Applying CORRE

At this point we closed for lunch. After lunch we looked at some demos of objects in the Leicester OER, including a video with some upside down bits.  Following this we applied the CORRE framework to our own teaching examples – in my group’s case Marta from SDSS’ session on evaluating evidence.  We touched on the need to redesign teaching session objects from the ground up, if they were to fit through the CORRE framework – as they stand there is too little context to make them work alone, or too much referencing to other materials.

Finally the day reflected on how OERs and designing for openness has impacted on the work of the BDRA.  In particular thinking about stuff they are designing with this in mind from the start; alongside designing for the student.  They ask themselves “Can we make it open and can we enhance visibility for ourselves and our work through making it into an open resource?”

——–

Overall this was an enjoyable and engaging day, and the chance to think about CORRE I think could have filled an entire day if we’d worked through it methodically.  Even though I don’t do that much teaching these days I found plenty to think about, and look forward to future engagements with the BDRA.

Slides will be available on the OTTER sige, along with the podcast from the day (with the odd audible comment from me on it).

Posted in Open Access, Projects, Subject Support | Tagged: , , , , , , , , | Leave a Comment »

Google Books & Libraries

Posted by gazjjohnson on 18 May, 2010

In the last couple of weeks Google Books has been something that’s been on the lips of myself and some of my colleagues. A confession, until last week I’d read a fair number of articles about it, but hadn’t actually pointed my browser towards it at all. No particular reason for not doing that, save for the face that I’d had no particular reason for doing that either. However, at first glance it is a very interesting site for the public and students alike that raise’s a few questions over how we, in the library, could/should be using it. And so like all good managers, I deputised one of my staff to find out more about it – and so my thanks to my Copyright Officer Tania Rowlett for the following notes.

US, UK & Downunder
It appears that Google books reached an agreement with the Association of American Publishers and the Authors Guild concerning the digitisation of their books, which essentially said the following in relation to books published in the US, UK, Canada and Australia:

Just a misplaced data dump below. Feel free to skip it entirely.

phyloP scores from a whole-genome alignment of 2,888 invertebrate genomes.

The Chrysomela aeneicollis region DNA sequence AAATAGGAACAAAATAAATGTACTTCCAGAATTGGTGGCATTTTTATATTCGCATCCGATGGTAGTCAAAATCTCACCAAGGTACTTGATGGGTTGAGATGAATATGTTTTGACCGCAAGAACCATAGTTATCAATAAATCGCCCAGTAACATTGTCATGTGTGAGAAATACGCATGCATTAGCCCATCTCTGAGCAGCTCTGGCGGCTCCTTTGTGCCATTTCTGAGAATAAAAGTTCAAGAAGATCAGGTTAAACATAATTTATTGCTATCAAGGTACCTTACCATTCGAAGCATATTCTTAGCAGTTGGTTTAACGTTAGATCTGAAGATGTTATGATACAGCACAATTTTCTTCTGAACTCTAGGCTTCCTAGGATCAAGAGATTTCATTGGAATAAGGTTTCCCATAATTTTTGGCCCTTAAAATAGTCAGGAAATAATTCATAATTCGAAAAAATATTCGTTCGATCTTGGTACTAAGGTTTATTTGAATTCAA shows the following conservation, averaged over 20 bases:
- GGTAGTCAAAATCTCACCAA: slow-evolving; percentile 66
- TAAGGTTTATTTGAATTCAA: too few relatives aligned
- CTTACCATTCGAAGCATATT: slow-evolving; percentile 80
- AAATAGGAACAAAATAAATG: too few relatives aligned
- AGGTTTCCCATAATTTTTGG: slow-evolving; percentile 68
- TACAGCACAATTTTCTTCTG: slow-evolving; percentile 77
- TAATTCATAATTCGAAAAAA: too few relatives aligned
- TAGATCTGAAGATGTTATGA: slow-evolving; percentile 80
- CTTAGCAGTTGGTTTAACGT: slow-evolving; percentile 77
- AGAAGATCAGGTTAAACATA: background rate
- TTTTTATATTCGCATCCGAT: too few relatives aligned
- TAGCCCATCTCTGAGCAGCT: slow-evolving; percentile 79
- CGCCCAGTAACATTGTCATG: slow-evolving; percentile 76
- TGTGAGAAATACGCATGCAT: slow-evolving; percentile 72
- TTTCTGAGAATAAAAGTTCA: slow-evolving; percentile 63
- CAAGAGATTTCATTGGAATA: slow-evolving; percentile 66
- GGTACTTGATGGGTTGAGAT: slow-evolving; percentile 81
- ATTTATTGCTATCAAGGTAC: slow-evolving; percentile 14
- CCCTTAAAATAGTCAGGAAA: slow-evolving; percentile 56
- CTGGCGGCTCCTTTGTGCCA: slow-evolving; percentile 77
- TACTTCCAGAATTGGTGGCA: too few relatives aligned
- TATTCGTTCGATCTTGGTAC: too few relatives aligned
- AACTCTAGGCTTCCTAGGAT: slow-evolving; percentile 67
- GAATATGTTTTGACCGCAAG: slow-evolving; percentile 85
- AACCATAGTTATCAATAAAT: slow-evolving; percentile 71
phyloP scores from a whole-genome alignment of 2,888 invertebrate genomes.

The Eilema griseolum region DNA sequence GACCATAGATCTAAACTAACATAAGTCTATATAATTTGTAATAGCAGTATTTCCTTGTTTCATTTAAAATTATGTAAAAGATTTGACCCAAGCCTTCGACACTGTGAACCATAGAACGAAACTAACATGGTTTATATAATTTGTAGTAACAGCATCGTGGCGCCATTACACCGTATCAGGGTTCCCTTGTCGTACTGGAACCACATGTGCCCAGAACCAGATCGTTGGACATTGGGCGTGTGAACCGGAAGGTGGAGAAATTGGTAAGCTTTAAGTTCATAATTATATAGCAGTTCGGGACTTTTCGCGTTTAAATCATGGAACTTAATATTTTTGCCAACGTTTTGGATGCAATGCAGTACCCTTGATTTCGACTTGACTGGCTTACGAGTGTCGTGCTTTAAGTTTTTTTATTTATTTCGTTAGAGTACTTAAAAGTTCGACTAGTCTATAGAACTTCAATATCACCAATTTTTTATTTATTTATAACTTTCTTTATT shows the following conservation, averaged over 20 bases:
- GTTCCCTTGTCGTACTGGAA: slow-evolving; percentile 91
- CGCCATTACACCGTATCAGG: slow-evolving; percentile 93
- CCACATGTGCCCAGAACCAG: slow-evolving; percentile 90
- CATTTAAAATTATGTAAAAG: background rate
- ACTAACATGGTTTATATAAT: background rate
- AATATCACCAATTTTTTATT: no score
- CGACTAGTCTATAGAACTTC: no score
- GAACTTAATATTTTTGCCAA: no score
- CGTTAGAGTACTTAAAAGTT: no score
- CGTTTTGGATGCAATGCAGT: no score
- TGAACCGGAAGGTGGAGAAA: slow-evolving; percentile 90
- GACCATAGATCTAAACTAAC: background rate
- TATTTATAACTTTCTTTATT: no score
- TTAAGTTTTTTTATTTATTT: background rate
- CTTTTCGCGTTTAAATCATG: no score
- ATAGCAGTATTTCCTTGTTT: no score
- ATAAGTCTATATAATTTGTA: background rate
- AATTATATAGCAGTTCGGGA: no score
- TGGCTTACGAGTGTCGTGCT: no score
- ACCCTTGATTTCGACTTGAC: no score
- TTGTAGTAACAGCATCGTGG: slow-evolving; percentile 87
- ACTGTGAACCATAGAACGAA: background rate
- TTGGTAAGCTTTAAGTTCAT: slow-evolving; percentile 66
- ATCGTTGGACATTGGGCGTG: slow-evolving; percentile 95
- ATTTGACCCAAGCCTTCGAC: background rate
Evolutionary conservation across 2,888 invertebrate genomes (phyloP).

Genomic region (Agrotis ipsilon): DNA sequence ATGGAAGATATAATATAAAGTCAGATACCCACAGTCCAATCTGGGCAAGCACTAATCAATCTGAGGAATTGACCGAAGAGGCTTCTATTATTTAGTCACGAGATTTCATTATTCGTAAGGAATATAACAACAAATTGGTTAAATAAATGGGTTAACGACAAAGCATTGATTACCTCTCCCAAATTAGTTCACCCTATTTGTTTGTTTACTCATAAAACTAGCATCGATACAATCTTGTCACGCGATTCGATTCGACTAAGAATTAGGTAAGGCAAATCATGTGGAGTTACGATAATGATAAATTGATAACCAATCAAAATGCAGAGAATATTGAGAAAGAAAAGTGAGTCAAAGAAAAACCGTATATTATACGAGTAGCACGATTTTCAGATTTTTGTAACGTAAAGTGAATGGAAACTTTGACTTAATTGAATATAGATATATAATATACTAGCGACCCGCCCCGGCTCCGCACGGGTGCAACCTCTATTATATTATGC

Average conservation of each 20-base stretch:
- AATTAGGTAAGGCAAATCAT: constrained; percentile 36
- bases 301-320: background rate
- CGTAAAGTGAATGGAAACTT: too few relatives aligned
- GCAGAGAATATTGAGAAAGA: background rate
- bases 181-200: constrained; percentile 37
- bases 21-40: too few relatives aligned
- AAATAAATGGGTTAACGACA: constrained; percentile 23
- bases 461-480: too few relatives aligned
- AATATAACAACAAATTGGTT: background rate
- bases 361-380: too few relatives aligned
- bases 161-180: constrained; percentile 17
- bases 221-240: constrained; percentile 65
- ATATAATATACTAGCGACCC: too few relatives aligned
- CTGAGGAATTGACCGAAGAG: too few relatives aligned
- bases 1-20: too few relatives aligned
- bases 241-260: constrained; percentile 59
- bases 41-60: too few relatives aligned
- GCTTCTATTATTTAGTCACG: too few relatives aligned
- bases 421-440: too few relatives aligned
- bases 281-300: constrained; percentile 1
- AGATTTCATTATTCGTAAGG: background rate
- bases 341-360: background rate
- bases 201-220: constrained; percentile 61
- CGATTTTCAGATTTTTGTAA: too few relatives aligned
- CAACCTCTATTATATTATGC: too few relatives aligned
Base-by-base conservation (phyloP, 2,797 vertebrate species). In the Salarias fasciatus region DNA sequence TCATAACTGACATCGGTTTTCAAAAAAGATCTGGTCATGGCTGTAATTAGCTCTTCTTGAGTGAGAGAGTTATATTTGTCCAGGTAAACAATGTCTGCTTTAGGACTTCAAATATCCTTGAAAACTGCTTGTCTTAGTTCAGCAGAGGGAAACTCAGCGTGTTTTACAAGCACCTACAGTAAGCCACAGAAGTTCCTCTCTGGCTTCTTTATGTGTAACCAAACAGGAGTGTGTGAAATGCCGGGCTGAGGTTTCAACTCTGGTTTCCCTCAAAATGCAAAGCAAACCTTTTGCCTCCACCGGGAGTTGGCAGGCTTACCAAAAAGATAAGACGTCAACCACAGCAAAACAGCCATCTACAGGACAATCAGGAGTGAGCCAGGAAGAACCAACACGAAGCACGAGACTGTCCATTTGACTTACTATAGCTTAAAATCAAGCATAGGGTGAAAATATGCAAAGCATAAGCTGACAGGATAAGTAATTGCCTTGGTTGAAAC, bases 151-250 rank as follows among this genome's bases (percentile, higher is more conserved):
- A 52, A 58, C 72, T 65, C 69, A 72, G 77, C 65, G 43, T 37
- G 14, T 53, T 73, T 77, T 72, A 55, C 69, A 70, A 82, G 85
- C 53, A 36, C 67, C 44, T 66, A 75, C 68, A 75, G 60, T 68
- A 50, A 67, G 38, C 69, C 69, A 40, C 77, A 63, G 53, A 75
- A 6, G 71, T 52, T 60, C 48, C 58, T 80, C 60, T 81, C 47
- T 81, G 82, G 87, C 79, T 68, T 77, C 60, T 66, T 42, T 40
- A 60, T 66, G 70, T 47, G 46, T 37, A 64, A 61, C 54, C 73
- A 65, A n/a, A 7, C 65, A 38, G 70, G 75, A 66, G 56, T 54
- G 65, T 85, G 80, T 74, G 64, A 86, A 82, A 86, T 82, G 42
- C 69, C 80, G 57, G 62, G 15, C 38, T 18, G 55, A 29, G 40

• In-copyright books could be previewed and purchased (unless the author/publisher ‘turned off’ the title) within the realms of fair use (a limited amount similar to our 5%/ chapter)
  • Out of copyright books will continue to be readable, downloadable and printable (which may be why it is more useful for Museum Studies/Archaeology/History documents)

HOWEVER, they also state that “Because this agreement resolves a United States lawsuit, it directly affects only those users who access Book Search in the U.S.; anywhere else, the Book Search experience won’t change. Going forward, we hope to work with international industry groups and individual rights holders to expand the benefits of this agreement to users around the world.”.

So, people accessing Google books from the US may be able to access more content than we [in the UK] can, but this should still only be within the above fair limits, which is supported by their statement: “whenever you can see more than a few snippets of an in-copyright book in Google Books, it’s because the author or publisher has joined our Partner Program and granted us permission to show you the Sample Pages View, which helps you learn enough about a book to know whether you want to buy it. This is something we do with a publisher’s explicit permission.

Overseas
In addition, Google books have not reached a settlement/agreement with other countries, and certainly France and Germany appear to be unhappy about the project, so books from other countries ‘may’ be available but may not remain so. Having said that, if an item is accessible, then it is likely to be so for the foreseeable future (I’ll keep everyone posted on developments), and might be a useful addition to the search process.

Information Librarian Support
What has been notable is when we look at some of the books on reading lists here at Leicester, certainly not all the books are available.  In addition even for those that are on Google Books there are sections and chapters that are missing.  Some of the books are even ones that we may well have access to in print or electronically by other sources too.  What it means for my team is something we will need to discuss in-house – should we for example start to check Google Books more as a resource for satisfying our DL and DS requests, or not?  There are a number of advantages certainly to the students (speed of resolution of requests for one) but how stable are the resources on there?  How frequently do they change?  And what steps are other higher education libraries taking towards embracing this swelling collection of accessible texts?